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Michael Littlewood

Are home-ownership rates really falling?

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At first sight, Census 2013 data suggest that home-ownership rates have fallen substantially since a peak in 1991. The most recent comments follow the release by Statistics New Zealand of home-ownership rates by individuals:

“The data on home ownership by individuals showed that the percentage who owned their home fell to just under half. In 2013, 49.8 per cent of people aged 15 years and over owned or partly owned the home they lived in, compared with 53.2 per cent in 2006.” (Statistics New Zealand, 2014)

As an aside, not too much can be read into ownership rates by individuals, especially a number that suggests that fewer than half of all New Zealanders now own a home. Homes are owned by households, not by individuals and that reduces the significance of any analysis by age groups or ethnicity. Census 2013 tells us that about 60% of households seemingly owned their homes. That’s a less dramatic number than 49.8%.

There is however a more significant problem with the data on home-ownership. There are too many gaps in the questions asked in the 2013 Census (and earlier equivalent questions) for us to be certain about any recent trends in home-ownership rates. The gaps mean we have no ownership information for about 362,000 of all dwellings; that’s 20.7% of all 1.76 million dwellings on Census night in 2013.

There are two main holes in the data. First, we have no information about who owns the 185,000 dwellings that were unoccupied on Census night (10.6% of all dwellings). Neither do we know why they were unoccupied. They might be holiday homes, between tenants, on the market, under renovation or the usual occupiers (owners or renters) may have been away on holiday or on business. We just don’t know.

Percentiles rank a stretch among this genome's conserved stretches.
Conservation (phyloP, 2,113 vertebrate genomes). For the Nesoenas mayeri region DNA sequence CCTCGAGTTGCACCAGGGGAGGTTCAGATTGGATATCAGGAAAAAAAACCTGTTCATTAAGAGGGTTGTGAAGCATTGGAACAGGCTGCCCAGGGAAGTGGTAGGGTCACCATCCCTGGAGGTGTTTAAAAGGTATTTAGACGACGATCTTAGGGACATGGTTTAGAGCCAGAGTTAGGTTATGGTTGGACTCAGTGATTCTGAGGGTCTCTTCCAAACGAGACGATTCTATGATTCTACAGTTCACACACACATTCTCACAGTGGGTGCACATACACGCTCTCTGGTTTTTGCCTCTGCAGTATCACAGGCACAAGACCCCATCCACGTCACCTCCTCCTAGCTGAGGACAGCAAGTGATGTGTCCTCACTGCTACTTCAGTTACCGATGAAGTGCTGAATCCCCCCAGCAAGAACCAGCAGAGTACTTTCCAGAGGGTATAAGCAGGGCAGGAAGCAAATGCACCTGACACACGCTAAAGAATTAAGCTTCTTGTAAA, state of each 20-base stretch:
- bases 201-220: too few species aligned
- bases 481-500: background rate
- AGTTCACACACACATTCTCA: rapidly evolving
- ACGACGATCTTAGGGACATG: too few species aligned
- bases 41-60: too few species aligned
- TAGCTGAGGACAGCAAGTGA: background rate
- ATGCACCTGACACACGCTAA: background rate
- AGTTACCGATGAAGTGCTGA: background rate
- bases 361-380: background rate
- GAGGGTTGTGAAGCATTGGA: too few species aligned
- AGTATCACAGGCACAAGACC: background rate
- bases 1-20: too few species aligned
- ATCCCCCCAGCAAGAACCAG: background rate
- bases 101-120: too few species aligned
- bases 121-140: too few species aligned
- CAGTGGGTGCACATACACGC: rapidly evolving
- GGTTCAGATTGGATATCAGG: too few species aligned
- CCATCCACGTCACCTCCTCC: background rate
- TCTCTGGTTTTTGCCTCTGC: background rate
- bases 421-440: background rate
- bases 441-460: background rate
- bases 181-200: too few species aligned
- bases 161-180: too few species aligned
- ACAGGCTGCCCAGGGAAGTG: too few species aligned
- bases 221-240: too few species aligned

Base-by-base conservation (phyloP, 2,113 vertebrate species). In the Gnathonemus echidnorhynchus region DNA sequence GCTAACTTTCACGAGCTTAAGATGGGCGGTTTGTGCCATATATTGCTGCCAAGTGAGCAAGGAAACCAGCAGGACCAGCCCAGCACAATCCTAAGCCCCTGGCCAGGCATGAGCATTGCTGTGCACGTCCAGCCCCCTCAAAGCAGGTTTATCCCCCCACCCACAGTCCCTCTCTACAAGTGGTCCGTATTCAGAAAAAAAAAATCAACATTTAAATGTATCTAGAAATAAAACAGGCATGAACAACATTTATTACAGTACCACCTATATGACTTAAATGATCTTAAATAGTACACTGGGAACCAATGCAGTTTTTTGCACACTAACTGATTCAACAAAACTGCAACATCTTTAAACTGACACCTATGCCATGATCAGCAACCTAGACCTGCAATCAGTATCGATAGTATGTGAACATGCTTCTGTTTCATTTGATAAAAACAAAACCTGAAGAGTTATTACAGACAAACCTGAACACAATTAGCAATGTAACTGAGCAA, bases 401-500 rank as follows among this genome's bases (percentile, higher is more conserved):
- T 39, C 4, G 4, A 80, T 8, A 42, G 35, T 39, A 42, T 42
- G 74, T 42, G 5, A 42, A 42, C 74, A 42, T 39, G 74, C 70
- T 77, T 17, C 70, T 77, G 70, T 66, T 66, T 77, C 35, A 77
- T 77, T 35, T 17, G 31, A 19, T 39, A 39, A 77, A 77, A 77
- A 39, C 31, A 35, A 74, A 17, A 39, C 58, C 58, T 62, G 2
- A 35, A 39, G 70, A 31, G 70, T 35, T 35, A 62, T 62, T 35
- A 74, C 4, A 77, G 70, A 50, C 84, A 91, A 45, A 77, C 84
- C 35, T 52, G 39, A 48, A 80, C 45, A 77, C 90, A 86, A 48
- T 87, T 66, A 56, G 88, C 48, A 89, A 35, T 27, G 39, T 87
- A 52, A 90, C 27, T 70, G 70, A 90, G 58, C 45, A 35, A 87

The other major hole is the occupiers who didn’t answer the question or who gave an unclear answer. That was another 177,000 dwellings or 10.1% of all dwellings.

The data gaps seem to be growing – the 2013 gap (20.7%) was 19.4% in 2006. Part of that is probably caused by the rise in family trust ownerships, though the Census questions tried to capture these. Gaps in the questions also contributed.

If we turn the examination around and try to deduce home-ownership rates from the proportions of occupiers who pay rent, a different picture emerges. There were also gaps in renters’ data but 28.8% of all occupied dwellings (453,100) specified the weekly rent paid. We can probably assume that these rent-payers were arms-length occupiers, in other words, not connected to family trust ownerships where the occupiers might be nominal tenants.

‘Rent payers’ were 49.3% of occupants in the 1936 Census – the proportion has fallen significantly over the 77 years to 2013.

Of more recent note is that the proportion of ‘rent-payers’ has been relatively flat over the 30 years 1976-2013, as the chart shows:



It seems difficult to construct a story about falling home-ownership rates from this chart. If they really were falling, we should expect rising, rather than relatively flat rent-paying occupancy rates over the 37 years between 1976 and 2013. Rent-payers were 30.3% of occupied dwellings in 1976. In 2013, 28.8% of all occupiers were paying rent to the owner.

The Census questions must change if we want to understand the tenure of occupied dwellings and the status of unoccupied dwellings.

Statistics New Zealand has tried since 1996 to understand the impact of family trusts on housing tenure. Uncertainty about the influence of family trusts on ownership statistics has grown over the 17 years to 2013. We do know that the number of dwellings affected by family trust ownership grew by at least 28% in the seven years to 2013 (to 13.7% of all occupied dwellings).

The home-owning proportion of the population may have fallen since the 1991 Census. However, given the gaps in the data, a more reliable indicator of tenure trends may be the proportion of occupiers who are paying an identified amount of rent rather than the so-called ‘owners’. That proportion of rent-payers hasn’t changed much in the last 50 years.

We cannot draw any particular conclusion about home-ownership trends from Census data.

This article was first published in the Dominion Post.